KUALA LUMPUR, Oct 2 — Malaysia’s defence needs to be strengthened in order to face the world’s dynamic, difficult to predict and constantly changing security situation, says Navy chief Admiral Tan Sri Mohd Reza Mohd Sany.

He said the situation was known as VUCA, or volatility, uncertainty, complexity, ambiguity.

“As we all know, the country’s maritime borders are faced with issues such as overlapping claims, invasion of waters by foreign ships or boats as well as piracy and robbery at sea.


“They can disrupt maritime economic activities while also affecting the security of the country’s waters and this calls for the Royal Malaysian Navy (RMN) to respond appropriately to overcome the threats,” he said in a special interview with the media in conjunction with the Naval Special Warfare Forces’ (Paskal) 40th anniversary.

Mohd Reza said that the defence sector was the country’s ‘insurance’ and the government should make the necessary defence investments so that the country is able to defend itself from threats and the impact on the security risk of the country and the people is minimal.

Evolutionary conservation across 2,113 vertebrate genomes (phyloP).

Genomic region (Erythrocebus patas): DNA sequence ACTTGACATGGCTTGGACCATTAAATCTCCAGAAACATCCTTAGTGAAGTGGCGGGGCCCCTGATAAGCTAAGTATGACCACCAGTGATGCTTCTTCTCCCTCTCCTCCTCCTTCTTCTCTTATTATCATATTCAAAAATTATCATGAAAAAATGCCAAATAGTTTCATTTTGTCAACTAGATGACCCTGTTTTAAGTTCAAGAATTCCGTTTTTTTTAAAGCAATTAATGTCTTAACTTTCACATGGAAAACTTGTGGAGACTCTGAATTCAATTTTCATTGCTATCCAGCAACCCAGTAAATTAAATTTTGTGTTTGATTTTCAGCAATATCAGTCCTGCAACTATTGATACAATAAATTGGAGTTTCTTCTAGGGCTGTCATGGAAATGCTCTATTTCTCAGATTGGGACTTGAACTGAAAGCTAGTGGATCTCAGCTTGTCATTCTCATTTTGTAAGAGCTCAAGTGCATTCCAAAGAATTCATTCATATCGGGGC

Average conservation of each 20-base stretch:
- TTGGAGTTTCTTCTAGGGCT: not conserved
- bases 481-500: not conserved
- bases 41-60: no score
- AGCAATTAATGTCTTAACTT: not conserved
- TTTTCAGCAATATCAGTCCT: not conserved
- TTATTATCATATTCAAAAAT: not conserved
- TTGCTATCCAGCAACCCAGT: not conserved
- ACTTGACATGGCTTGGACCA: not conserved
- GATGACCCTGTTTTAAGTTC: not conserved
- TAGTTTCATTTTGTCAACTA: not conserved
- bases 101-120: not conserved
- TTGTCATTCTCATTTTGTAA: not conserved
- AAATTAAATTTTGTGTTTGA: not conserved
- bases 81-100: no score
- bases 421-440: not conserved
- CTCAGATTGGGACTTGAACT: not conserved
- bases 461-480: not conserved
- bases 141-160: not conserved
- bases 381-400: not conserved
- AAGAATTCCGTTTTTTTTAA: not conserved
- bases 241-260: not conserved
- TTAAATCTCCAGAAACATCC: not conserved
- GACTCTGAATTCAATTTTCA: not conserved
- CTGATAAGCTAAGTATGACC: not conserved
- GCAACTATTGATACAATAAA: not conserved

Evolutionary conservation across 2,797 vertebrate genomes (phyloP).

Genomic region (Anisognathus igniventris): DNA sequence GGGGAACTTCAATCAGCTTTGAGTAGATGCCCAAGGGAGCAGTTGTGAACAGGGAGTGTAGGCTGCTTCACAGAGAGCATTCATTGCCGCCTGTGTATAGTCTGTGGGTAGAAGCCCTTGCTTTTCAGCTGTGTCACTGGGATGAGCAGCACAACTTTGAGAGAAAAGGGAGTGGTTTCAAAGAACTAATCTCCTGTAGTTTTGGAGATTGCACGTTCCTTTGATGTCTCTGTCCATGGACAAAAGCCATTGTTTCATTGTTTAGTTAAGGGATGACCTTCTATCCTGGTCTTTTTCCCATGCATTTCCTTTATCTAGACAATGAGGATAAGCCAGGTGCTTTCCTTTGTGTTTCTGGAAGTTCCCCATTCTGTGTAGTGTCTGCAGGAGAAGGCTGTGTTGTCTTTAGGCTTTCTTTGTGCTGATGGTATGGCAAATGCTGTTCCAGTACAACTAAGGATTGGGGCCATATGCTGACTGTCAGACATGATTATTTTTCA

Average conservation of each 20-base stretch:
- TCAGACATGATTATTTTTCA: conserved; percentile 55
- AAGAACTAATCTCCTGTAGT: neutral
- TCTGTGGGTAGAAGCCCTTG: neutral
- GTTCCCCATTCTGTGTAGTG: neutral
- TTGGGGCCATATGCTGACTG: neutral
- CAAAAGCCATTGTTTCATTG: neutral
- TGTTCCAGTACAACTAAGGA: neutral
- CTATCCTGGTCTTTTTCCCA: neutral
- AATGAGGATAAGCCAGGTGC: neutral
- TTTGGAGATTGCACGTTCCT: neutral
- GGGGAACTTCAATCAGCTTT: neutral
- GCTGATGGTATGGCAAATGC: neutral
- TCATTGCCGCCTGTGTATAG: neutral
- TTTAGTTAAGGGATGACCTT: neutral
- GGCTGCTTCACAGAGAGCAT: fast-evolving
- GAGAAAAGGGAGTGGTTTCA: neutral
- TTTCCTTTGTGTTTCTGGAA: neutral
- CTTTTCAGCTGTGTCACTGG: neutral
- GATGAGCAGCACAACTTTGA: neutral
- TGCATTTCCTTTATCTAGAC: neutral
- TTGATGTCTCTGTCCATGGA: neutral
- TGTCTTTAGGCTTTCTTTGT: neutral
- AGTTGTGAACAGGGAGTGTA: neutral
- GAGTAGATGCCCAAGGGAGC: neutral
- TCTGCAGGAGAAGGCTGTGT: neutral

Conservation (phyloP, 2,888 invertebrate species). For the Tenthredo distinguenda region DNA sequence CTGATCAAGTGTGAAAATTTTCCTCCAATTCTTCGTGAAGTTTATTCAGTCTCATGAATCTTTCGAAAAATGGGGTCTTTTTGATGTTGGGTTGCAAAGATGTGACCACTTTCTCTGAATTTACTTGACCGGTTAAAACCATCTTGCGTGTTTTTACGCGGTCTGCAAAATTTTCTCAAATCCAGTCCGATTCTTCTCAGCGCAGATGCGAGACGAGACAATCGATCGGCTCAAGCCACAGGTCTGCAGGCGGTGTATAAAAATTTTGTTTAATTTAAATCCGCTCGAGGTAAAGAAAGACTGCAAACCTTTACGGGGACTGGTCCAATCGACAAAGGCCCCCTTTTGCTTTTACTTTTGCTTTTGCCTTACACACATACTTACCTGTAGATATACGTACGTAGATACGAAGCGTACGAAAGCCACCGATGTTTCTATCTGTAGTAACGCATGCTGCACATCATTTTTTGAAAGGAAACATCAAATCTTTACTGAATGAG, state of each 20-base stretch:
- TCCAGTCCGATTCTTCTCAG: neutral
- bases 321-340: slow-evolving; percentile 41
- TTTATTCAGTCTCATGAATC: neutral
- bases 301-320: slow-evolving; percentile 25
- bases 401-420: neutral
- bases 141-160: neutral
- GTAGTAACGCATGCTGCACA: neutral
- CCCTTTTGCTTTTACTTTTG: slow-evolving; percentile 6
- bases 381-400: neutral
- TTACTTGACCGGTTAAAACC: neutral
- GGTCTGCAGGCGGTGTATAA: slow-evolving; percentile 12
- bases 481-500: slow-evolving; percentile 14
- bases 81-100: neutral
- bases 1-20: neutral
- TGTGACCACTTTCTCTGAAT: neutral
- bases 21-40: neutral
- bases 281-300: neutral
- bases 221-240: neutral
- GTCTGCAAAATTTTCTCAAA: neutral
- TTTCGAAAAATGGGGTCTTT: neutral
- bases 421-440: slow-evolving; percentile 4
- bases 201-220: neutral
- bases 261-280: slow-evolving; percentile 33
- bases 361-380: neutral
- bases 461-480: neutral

He also voiced his concern about RMN assets that were obsolete, with limited budget for the maintenance of existing assets.


According to him, the RMN previously had 16 warships of various sizes but the number decreased significantly when the majority of the ships lost their combat capability due to the outdated equipment and weapon systems.

“The replacement of these ships was planned through the acquisition of littoral combat ships (LCS), but the delay of this LCS project has affected RMN’s planning... the need to acquire additional warships must also be given serious attention by the government,” he said.

Mohd Reza said that despite the challenges and threats, RMN remained focused on its mission of defending Malaysia’s sovereignty and maritime interests. — Bernama